Stage backdrops are an excellent way to add visual appeal and an easily recognizable setting to a theatrical production. Backdrops can be abstractly colored fabrics suitable for a musical or dance performance, or they can be detailed scenes that provide a background setting for a play. Some productions even make use of the backdrop by combining it with a video projector to show captured images or videos. Making and setting up a backdrop can be done with manpower and the correct tools.
Obtain or cut a large sheet of muslin fabric to the desired dimensions of the backdrop — it should be wide enough to extend into the wings and as tall as the stage fly or backdrop suspension system. Most muslin suppliers will provide fabric with rivets or string ties at one end for suspending the backdrop. Place a length of PVC pipe across the "bottom" of the backdrop, loop the bottom foot of fabric over the pipe and secure it to itself (sewing, riveting or stapling all work), creating a long sleeve for the pipe to sit in.
Paint or dye the backdrop as desired. Dying muslin fabric creates an interesting effect as the fabric is sensitive to color saturation and gradient and can create interesting visual patterns or themes. The fabric can be painted on directly once spread out on top of a tarp, although the backdrop's total size may shrink slightly if the entire backdrop is painted. Several coats of paint should be used for items in the foreground of the backdrop to create emphatic color saturation. If the background will be a copy of a photo, use a grid on the photo and the backdrop to maintain accurate proportions. Allow the paint or dye to fully dry before moving or setting up the backdrop — this process can be expedited by using fans.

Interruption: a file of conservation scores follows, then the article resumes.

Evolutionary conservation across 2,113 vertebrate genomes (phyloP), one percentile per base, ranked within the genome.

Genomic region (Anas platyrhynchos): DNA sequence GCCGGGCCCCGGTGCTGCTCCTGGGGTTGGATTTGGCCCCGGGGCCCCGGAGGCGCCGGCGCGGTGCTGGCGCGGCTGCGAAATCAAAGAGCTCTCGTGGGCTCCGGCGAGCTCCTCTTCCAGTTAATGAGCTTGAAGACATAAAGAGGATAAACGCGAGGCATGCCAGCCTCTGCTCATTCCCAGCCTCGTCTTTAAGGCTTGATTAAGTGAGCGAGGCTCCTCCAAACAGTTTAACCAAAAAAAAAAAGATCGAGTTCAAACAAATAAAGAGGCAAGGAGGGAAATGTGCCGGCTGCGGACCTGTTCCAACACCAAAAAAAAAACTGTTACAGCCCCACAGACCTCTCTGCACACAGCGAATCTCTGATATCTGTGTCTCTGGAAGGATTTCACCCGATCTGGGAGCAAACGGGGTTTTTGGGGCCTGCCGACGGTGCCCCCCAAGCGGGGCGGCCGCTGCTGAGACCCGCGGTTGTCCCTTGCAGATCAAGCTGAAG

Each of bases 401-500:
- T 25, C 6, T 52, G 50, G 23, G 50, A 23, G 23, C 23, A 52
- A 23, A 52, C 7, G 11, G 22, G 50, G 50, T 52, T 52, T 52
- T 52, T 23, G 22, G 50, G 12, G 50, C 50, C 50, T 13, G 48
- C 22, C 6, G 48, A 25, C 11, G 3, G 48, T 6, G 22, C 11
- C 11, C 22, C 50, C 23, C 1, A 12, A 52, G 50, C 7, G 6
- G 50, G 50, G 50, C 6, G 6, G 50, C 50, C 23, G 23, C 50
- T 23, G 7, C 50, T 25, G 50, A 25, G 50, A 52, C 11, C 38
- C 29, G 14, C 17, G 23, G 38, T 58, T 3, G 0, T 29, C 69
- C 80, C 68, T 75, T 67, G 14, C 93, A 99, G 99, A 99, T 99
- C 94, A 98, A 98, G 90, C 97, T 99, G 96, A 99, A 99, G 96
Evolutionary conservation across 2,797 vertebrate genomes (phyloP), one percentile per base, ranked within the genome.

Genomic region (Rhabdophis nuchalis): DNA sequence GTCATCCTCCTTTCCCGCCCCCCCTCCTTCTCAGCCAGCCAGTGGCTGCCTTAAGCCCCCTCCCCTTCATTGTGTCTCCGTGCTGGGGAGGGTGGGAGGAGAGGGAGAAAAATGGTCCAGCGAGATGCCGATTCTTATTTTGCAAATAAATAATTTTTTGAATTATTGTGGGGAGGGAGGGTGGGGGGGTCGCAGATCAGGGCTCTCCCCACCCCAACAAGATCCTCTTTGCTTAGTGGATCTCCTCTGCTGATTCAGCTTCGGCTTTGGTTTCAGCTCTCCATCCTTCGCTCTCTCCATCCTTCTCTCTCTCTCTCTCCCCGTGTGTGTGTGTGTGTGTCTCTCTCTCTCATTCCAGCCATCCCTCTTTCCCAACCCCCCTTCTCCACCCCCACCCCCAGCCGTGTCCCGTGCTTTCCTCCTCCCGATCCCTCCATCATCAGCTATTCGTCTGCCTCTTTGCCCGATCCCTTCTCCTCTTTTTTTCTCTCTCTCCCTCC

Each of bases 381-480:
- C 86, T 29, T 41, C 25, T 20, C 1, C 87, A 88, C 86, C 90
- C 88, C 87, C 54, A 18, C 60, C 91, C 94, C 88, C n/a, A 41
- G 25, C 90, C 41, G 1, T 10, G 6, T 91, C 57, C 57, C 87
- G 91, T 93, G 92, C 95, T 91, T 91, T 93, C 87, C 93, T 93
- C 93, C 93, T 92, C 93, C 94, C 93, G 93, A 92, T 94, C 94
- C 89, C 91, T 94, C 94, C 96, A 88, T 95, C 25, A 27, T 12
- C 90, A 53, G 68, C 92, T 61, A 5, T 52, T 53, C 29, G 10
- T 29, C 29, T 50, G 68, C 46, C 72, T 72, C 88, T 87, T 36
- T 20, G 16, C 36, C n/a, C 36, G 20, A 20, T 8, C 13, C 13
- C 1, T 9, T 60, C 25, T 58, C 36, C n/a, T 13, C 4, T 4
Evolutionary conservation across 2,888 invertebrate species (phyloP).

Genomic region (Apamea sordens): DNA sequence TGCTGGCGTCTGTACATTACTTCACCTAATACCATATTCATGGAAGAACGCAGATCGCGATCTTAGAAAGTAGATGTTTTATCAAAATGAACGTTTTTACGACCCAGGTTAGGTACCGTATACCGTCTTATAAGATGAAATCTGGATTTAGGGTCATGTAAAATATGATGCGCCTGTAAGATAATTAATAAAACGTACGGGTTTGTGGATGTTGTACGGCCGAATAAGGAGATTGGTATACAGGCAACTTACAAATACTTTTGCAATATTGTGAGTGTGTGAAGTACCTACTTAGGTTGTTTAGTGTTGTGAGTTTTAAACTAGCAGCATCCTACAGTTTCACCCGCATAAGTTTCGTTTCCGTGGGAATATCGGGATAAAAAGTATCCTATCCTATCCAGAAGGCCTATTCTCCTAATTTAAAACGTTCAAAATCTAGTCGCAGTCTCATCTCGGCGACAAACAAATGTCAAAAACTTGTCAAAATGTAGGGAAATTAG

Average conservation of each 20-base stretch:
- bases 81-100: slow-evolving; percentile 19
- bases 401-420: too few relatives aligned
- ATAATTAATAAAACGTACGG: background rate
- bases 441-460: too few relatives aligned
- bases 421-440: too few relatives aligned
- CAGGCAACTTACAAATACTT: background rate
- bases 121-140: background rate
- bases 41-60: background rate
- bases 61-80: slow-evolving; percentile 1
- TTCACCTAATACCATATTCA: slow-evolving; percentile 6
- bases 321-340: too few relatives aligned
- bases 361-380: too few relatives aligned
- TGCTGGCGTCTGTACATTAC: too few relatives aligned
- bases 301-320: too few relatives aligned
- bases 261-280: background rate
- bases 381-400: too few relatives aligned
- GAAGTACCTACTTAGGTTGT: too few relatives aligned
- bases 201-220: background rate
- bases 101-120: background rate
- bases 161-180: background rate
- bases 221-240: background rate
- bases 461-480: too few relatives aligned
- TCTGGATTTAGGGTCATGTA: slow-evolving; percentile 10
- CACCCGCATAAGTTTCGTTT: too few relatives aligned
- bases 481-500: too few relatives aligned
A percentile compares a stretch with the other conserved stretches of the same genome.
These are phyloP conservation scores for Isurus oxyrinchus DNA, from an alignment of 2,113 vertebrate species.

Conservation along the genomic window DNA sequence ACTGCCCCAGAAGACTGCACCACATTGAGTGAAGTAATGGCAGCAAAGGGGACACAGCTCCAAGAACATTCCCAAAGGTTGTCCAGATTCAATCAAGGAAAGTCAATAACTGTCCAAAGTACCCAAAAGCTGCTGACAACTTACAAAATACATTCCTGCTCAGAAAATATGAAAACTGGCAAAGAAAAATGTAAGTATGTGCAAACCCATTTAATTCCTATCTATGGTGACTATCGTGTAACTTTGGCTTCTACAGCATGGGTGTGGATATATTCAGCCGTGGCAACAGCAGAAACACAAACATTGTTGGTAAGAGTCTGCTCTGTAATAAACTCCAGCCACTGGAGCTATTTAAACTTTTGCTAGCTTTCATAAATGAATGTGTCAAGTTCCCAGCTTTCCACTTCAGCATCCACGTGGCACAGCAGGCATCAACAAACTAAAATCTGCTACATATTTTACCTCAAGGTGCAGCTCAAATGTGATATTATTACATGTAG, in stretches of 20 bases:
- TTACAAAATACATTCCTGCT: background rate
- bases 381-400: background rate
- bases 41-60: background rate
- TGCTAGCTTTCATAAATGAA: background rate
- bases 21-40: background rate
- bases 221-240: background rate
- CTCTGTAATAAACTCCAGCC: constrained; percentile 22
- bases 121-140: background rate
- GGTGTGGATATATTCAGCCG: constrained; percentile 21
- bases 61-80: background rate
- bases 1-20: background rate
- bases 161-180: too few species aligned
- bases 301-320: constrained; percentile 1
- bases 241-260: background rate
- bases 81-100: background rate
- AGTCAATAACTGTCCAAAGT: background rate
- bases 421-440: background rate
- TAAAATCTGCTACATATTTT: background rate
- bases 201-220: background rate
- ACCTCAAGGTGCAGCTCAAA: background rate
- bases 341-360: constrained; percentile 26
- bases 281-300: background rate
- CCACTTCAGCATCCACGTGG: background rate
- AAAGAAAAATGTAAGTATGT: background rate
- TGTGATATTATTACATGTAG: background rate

Lower the stage fly and carefully secure the muslin to the fly with the backdrop's string ties or through its rivet holes. When the top of the backdrop is secured, carefully raise the fly until the backdrop is fully spread with the PVC pipe resting on the stage floor. Avoid allowing any slack in the backdrop, as it can create wrinkles or a wavy look. Allow the backdrop to remain suspended for at least 24 hours before using it in a production, as this allows it to stretch to its full length and eliminate wrinkles or creases.
Set up a projector in the light/sound booth or at the back of the theater's seating area. Many plays, such as "The Laramie Project," depict actual events and incorporate the use of real images or footage from the events to create setting and authenticity. Use the projector's size and focus knobs to properly frame and focus the image on the backdrop. Connect the projector to the PC to control it. This allows the light and sound technicians to access and utilize the projector during productions.
It is usually a good idea to do a dress rehearsal with the backdrop up, as this allows corrections for unforeseen problems that may cause catastrophe during a production. Several rehearsals may be required if a projector is being used.